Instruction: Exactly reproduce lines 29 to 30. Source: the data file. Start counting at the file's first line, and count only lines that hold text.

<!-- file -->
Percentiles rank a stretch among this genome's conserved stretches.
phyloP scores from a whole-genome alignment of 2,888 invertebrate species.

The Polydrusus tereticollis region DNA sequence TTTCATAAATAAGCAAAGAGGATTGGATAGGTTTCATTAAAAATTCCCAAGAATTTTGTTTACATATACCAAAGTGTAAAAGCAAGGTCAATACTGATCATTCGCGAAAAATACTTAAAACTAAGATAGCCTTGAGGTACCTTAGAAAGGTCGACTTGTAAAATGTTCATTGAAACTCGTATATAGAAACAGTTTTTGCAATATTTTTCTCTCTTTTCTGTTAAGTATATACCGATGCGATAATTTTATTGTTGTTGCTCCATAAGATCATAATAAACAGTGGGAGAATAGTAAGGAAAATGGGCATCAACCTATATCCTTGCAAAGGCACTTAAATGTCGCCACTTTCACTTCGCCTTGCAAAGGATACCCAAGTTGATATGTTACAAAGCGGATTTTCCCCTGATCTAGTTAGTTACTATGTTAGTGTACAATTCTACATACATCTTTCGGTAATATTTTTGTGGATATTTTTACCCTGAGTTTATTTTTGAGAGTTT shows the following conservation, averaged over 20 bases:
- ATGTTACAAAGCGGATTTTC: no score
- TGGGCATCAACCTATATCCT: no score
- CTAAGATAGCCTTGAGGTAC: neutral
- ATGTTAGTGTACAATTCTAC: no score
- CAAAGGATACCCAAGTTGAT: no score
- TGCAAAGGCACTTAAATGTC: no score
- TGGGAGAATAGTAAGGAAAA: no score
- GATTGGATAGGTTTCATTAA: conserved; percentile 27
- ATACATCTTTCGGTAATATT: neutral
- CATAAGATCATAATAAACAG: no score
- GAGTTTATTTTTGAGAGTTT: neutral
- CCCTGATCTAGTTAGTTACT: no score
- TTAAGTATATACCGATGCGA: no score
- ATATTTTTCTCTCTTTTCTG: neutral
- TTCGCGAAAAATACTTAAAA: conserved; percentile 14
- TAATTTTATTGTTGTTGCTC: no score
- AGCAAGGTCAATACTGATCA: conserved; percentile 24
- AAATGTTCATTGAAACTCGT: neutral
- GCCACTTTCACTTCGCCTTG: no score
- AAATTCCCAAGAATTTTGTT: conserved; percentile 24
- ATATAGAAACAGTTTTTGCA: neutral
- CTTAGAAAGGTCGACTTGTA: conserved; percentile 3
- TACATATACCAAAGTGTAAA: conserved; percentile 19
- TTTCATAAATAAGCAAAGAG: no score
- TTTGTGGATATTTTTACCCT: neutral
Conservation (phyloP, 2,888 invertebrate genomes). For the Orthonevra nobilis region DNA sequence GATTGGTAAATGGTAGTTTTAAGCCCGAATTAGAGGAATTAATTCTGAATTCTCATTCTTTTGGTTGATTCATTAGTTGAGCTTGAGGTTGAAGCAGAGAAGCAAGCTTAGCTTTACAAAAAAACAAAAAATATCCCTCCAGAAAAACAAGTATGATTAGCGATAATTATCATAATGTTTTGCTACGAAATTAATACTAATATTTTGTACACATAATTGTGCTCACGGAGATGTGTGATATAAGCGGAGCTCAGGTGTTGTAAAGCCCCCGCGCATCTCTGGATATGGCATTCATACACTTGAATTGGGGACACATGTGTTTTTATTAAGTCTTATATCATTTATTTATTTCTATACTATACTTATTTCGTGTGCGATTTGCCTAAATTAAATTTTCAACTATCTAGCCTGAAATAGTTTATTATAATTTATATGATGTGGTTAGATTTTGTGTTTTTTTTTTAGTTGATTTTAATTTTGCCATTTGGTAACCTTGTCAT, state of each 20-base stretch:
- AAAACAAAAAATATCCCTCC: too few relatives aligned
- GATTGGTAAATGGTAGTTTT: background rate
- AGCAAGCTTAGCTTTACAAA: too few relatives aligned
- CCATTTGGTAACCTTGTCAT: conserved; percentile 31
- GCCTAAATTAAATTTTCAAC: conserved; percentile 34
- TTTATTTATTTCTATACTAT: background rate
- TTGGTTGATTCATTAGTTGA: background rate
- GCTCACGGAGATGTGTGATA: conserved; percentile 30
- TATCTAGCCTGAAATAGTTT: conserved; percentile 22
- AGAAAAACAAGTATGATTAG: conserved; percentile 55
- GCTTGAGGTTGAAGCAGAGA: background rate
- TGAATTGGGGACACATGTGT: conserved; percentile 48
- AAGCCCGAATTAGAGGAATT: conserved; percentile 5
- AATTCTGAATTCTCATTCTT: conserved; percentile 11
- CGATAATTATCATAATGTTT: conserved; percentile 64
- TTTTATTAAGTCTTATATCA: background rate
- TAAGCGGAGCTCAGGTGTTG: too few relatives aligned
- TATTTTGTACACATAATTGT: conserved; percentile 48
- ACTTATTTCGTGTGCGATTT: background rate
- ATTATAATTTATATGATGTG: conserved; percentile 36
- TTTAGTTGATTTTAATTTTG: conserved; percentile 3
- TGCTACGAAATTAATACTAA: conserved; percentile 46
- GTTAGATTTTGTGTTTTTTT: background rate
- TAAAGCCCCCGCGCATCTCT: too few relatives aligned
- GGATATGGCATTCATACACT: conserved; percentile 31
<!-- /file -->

Conservation (phyloP, 2,888 invertebrate genomes). For the Orthonevra nobilis region DNA sequence GATTGGTAAATGGTAGTTTTAAGCCCGAATTAGAGGAATTAATTCTGAATTCTCATTCTTTTGGTTGATTCATTAGTTGAGCTTGAGGTTGAAGCAGAGAAGCAAGCTTAGCTTTACAAAAAAACAAAAAATATCCCTCCAGAAAAACAAGTATGATTAGCGATAATTATCATAATGTTTTGCTACGAAATTAATACTAATATTTTGTACACATAATTGTGCTCACGGAGATGTGTGATATAAGCGGAGCTCAGGTGTTGTAAAGCCCCCGCGCATCTCTGGATATGGCATTCATACACTTGAATTGGGGACACATGTGTTTTTATTAAGTCTTATATCATTTATTTATTTCTATACTATACTTATTTCGTGTGCGATTTGCCTAAATTAAATTTTCAACTATCTAGCCTGAAATAGTTTATTATAATTTATATGATGTGGTTAGATTTTGTGTTTTTTTTTTAGTTGATTTTAATTTTGCCATTTGGTAACCTTGTCAT, state of each 20-base stretch:
- AAAACAAAAAATATCCCTCC: too few relatives aligned